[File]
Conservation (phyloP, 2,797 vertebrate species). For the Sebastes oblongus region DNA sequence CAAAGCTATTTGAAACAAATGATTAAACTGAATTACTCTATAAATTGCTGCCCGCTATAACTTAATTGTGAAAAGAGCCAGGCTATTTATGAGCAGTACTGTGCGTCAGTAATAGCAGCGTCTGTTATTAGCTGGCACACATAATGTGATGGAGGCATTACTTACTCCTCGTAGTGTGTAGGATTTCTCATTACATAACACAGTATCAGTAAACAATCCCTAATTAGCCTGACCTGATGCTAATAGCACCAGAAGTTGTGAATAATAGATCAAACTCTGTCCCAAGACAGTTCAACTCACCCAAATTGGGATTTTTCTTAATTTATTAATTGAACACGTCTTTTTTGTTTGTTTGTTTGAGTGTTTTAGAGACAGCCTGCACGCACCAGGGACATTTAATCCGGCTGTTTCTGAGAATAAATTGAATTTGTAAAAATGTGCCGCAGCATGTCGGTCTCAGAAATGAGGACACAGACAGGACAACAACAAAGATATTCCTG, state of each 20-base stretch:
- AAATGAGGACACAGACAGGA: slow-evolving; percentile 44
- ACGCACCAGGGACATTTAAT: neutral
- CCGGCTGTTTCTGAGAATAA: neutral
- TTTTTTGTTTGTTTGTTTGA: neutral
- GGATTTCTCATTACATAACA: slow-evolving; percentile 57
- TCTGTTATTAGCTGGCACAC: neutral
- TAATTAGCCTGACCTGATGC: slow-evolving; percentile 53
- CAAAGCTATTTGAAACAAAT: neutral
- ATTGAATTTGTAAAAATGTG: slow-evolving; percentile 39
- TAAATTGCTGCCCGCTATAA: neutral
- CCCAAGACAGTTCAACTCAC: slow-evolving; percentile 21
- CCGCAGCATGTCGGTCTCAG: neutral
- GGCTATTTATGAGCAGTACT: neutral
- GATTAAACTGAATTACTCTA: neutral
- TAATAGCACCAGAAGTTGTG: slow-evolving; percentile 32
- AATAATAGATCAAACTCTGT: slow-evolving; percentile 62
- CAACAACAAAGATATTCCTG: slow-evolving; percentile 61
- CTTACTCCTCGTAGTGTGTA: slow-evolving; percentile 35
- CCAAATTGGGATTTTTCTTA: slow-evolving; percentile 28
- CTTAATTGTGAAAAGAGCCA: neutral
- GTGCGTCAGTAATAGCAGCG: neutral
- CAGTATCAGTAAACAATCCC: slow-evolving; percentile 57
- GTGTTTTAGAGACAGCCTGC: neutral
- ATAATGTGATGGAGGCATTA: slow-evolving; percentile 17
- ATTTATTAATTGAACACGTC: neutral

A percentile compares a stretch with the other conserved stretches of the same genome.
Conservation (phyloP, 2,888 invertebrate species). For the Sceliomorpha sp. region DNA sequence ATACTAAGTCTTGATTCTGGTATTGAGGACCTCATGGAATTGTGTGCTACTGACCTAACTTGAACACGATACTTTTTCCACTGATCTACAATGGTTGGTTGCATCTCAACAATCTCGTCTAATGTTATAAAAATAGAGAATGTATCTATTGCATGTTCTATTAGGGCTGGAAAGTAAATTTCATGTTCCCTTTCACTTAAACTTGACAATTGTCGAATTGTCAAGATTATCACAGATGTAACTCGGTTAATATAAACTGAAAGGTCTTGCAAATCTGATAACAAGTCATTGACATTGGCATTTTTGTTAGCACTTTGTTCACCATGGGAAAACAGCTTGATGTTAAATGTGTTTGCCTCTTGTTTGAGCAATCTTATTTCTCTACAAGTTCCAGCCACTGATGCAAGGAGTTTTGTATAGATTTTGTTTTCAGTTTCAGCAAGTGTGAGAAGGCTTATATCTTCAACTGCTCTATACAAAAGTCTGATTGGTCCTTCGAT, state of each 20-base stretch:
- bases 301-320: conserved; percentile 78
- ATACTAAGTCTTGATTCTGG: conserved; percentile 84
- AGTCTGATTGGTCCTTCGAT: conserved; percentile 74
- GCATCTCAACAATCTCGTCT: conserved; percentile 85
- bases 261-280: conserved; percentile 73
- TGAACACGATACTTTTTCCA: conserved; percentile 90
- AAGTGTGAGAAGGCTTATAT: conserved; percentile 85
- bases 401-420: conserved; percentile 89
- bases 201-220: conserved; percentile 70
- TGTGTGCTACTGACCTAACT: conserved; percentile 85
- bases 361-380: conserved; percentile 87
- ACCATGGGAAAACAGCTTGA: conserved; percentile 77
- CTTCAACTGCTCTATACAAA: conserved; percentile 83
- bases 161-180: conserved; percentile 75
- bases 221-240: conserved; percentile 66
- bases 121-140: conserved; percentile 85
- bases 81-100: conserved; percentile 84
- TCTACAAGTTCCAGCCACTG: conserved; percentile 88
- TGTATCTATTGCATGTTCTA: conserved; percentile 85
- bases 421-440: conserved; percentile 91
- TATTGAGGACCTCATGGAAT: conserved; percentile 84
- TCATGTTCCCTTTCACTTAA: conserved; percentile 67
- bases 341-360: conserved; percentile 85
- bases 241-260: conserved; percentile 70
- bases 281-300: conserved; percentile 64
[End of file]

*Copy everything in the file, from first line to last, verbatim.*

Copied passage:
Conservation (phyloP, 2,797 vertebrate species). For the Sebastes oblongus region DNA sequence CAAAGCTATTTGAAACAAATGATTAAACTGAATTACTCTATAAATTGCTGCCCGCTATAACTTAATTGTGAAAAGAGCCAGGCTATTTATGAGCAGTACTGTGCGTCAGTAATAGCAGCGTCTGTTATTAGCTGGCACACATAATGTGATGGAGGCATTACTTACTCCTCGTAGTGTGTAGGATTTCTCATTACATAACACAGTATCAGTAAACAATCCCTAATTAGCCTGACCTGATGCTAATAGCACCAGAAGTTGTGAATAATAGATCAAACTCTGTCCCAAGACAGTTCAACTCACCCAAATTGGGATTTTTCTTAATTTATTAATTGAACACGTCTTTTTTGTTTGTTTGTTTGAGTGTTTTAGAGACAGCCTGCACGCACCAGGGACATTTAATCCGGCTGTTTCTGAGAATAAATTGAATTTGTAAAAATGTGCCGCAGCATGTCGGTCTCAGAAATGAGGACACAGACAGGACAACAACAAAGATATTCCTG, state of each 20-base stretch:
- AAATGAGGACACAGACAGGA: slow-evolving; percentile 44
- ACGCACCAGGGACATTTAAT: neutral
- CCGGCTGTTTCTGAGAATAA: neutral
- TTTTTTGTTTGTTTGTTTGA: neutral
- GGATTTCTCATTACATAACA: slow-evolving; percentile 57
- TCTGTTATTAGCTGGCACAC: neutral
- TAATTAGCCTGACCTGATGC: slow-evolving; percentile 53
- CAAAGCTATTTGAAACAAAT: neutral
- ATTGAATTTGTAAAAATGTG: slow-evolving; percentile 39
- TAAATTGCTGCCCGCTATAA: neutral
- CCCAAGACAGTTCAACTCAC: slow-evolving; percentile 21
- CCGCAGCATGTCGGTCTCAG: neutral
- GGCTATTTATGAGCAGTACT: neutral
- GATTAAACTGAATTACTCTA: neutral
- TAATAGCACCAGAAGTTGTG: slow-evolving; percentile 32
- AATAATAGATCAAACTCTGT: slow-evolving; percentile 62
- CAACAACAAAGATATTCCTG: slow-evolving; percentile 61
- CTTACTCCTCGTAGTGTGTA: slow-evolving; percentile 35
- CCAAATTGGGATTTTTCTTA: slow-evolving; percentile 28
- CTTAATTGTGAAAAGAGCCA: neutral
- GTGCGTCAGTAATAGCAGCG: neutral
- CAGTATCAGTAAACAATCCC: slow-evolving; percentile 57
- GTGTTTTAGAGACAGCCTGC: neutral
- ATAATGTGATGGAGGCATTA: slow-evolving; percentile 17
- ATTTATTAATTGAACACGTC: neutral

A percentile compares a stretch with the other conserved stretches of the same genome.
Conservation (phyloP, 2,888 invertebrate species). For the Sceliomorpha sp. region DNA sequence ATACTAAGTCTTGATTCTGGTATTGAGGACCTCATGGAATTGTGTGCTACTGACCTAACTTGAACACGATACTTTTTCCACTGATCTACAATGGTTGGTTGCATCTCAACAATCTCGTCTAATGTTATAAAAATAGAGAATGTATCTATTGCATGTTCTATTAGGGCTGGAAAGTAAATTTCATGTTCCCTTTCACTTAAACTTGACAATTGTCGAATTGTCAAGATTATCACAGATGTAACTCGGTTAATATAAACTGAAAGGTCTTGCAAATCTGATAACAAGTCATTGACATTGGCATTTTTGTTAGCACTTTGTTCACCATGGGAAAACAGCTTGATGTTAAATGTGTTTGCCTCTTGTTTGAGCAATCTTATTTCTCTACAAGTTCCAGCCACTGATGCAAGGAGTTTTGTATAGATTTTGTTTTCAGTTTCAGCAAGTGTGAGAAGGCTTATATCTTCAACTGCTCTATACAAAAGTCTGATTGGTCCTTCGAT, state of each 20-base stretch:
- bases 301-320: conserved; percentile 78
- ATACTAAGTCTTGATTCTGG: conserved; percentile 84
- AGTCTGATTGGTCCTTCGAT: conserved; percentile 74
- GCATCTCAACAATCTCGTCT: conserved; percentile 85
- bases 261-280: conserved; percentile 73
- TGAACACGATACTTTTTCCA: conserved; percentile 90
- AAGTGTGAGAAGGCTTATAT: conserved; percentile 85
- bases 401-420: conserved; percentile 89
- bases 201-220: conserved; percentile 70
- TGTGTGCTACTGACCTAACT: conserved; percentile 85
- bases 361-380: conserved; percentile 87
- ACCATGGGAAAACAGCTTGA: conserved; percentile 77
- CTTCAACTGCTCTATACAAA: conserved; percentile 83
- bases 161-180: conserved; percentile 75
- bases 221-240: conserved; percentile 66
- bases 121-140: conserved; percentile 85
- bases 81-100: conserved; percentile 84
- TCTACAAGTTCCAGCCACTG: conserved; percentile 88
- TGTATCTATTGCATGTTCTA: conserved; percentile 85
- bases 421-440: conserved; percentile 91
- TATTGAGGACCTCATGGAAT: conserved; percentile 84
- TCATGTTCCCTTTCACTTAA: conserved; percentile 67
- bases 341-360: conserved; percentile 85
- bases 241-260: conserved; percentile 70
- bases 281-300: conserved; percentile 64